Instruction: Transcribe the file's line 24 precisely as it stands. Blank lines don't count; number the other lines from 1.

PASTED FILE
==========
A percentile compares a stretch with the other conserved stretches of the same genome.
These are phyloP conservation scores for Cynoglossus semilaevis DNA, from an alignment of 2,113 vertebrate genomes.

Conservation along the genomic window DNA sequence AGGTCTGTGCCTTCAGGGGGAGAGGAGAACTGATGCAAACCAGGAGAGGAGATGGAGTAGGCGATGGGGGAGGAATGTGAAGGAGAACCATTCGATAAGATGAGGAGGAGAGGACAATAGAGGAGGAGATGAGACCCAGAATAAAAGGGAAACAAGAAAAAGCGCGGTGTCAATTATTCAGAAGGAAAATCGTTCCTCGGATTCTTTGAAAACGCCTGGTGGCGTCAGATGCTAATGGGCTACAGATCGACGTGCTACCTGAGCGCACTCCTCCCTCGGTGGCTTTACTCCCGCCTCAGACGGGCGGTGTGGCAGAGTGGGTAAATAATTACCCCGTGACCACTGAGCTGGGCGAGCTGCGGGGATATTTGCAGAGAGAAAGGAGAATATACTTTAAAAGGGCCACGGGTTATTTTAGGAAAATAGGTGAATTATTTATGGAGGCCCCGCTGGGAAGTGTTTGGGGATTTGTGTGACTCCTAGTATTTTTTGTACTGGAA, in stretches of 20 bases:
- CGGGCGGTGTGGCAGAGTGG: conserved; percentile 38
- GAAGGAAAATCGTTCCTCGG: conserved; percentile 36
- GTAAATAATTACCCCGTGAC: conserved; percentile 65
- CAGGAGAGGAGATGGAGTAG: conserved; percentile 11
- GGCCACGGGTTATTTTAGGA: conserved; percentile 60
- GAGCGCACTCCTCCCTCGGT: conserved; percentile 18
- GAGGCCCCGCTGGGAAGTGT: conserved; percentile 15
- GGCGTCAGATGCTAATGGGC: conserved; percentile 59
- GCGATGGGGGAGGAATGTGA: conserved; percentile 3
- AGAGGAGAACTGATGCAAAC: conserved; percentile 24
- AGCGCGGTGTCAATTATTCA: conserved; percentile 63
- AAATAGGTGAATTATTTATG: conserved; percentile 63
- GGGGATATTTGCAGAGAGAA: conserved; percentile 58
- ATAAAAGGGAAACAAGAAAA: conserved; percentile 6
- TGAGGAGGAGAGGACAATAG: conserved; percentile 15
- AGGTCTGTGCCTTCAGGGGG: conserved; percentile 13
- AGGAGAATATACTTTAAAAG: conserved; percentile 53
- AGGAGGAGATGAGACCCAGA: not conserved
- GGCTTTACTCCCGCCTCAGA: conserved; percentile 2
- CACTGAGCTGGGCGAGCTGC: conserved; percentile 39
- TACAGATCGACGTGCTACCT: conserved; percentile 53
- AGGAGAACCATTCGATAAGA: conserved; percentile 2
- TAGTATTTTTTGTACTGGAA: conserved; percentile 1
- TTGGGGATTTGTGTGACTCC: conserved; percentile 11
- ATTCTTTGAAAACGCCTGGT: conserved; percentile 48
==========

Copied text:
- TACAGATCGACGTGCTACCT: conserved; percentile 53